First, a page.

Monday, January 15, 2007

Another Stone Simulacra

By way of a follow up to John’s ‘simulacra’ posting (I thought I'd better post something this week, even if it's got nothing to do with the Wyre), being the cynical so-and-so that I am I’m usually tempted to dismiss such ideas as flights of fancy; personal interpretation and all that. However, Michelle insists that she also spotted one at Castlerigg Stone Circle in Cumbria. The photograph below shows the stone itself.

You might be wondering at this point: “Where’s the simulacra?” Well, apparently, it was an awful lot clearer from a distance and the photograph doesn't exactly do it justice. However, with the aid of a little computer technology, (all right...I used the paintbrush in Adobe Photoshop) we can give you some impression of what it looked like in reality.

Von Danikon (or however his name was spelt) would be having a fit by now. But let’s not move too far into the realms of flying saucers and greys and such. This style of carving (if, course, it is a carving and not just some coincidental weather erosion) can be found elsewhere in the historic world, such as on the Iron Age ‘Gundestrup Cauldron’ discovered in a bog in Denmark. Long pointed faces and almond shaped eyes are common in Iron Age decorations.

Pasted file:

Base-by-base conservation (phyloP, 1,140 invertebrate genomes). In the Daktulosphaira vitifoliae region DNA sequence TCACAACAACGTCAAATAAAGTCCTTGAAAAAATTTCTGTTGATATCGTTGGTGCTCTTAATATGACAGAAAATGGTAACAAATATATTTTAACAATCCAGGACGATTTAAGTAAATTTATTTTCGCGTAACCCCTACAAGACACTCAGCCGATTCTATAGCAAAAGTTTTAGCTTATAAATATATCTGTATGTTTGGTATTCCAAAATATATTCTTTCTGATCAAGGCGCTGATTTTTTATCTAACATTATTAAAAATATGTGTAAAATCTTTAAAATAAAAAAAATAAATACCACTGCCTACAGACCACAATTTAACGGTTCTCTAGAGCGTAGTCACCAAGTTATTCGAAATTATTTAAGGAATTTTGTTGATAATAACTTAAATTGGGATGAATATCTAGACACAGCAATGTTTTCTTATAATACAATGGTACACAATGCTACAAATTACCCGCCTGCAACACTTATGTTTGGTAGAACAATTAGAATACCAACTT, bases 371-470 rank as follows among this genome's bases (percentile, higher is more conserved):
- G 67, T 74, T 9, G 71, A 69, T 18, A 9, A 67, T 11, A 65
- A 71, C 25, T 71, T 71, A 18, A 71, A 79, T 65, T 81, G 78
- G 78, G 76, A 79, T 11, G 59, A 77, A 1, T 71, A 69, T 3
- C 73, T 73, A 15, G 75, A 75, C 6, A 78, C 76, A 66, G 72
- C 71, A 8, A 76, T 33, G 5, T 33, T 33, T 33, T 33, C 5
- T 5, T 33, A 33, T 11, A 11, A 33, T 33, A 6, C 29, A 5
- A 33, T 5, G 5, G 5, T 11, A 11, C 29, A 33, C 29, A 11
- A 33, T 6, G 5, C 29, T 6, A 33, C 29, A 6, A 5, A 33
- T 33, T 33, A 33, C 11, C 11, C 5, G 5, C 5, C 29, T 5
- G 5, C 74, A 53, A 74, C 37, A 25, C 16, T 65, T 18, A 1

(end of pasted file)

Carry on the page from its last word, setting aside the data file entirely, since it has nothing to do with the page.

The Castlerigg stone certainly shows signs of having been worked by hand, as the following photograph taken from the side demonstrates.

So, was the face deliberately carved or not? Again, it’s impossible to say but, like John's discovery at Stone Henge, it’s not an idea that should be instantly dismissed.


John said...

By any chance, do you recall if this stone face was facing east? If this photo was taken around noon, then the sun could be striking it from the south, after having moed from the east, which is where the face appears to be facing.

AS I mentioned earlier, I am not entirely convinced that these faces are deliberate carvings. I would need to see one face to , er... face, and perhaps feel the stone to see if there are indications of being worked.

Any chance of you being able to visit this site again?

My guess is, if this is real, that these faces came later. Perhaps the original builders of these stone monuments underestimated their ease of use and the clarity of understanding for those who came later? Perhaps the faces make these celestial calendars easier to understand... a kind of 'solstices for dummies'?

I'm being funny, but the idea is valid, and again, worth further study.

Cheers, JOHN :0)

Brian Hughes said...

I'm not sure which way the stone was facing because I wasn't actually there when Michelle took the photograph. And, because the circle is in Cumbria, we won't be visiting it again any time soon. (It's not exactly a massive distance to travel, I know, but it might be a bit too much on the old arthritic knee joints if we attempted the journey on bicycles.)

I do know, however, that some years ago, using pioneering photographic techniques, archaeologists apparently discovered carvings of axes on some of the monoliths at Stone Henge. If they were carving axes into them, why not faces? It's certainly intriguing and worth keeping an open mind about I reckon.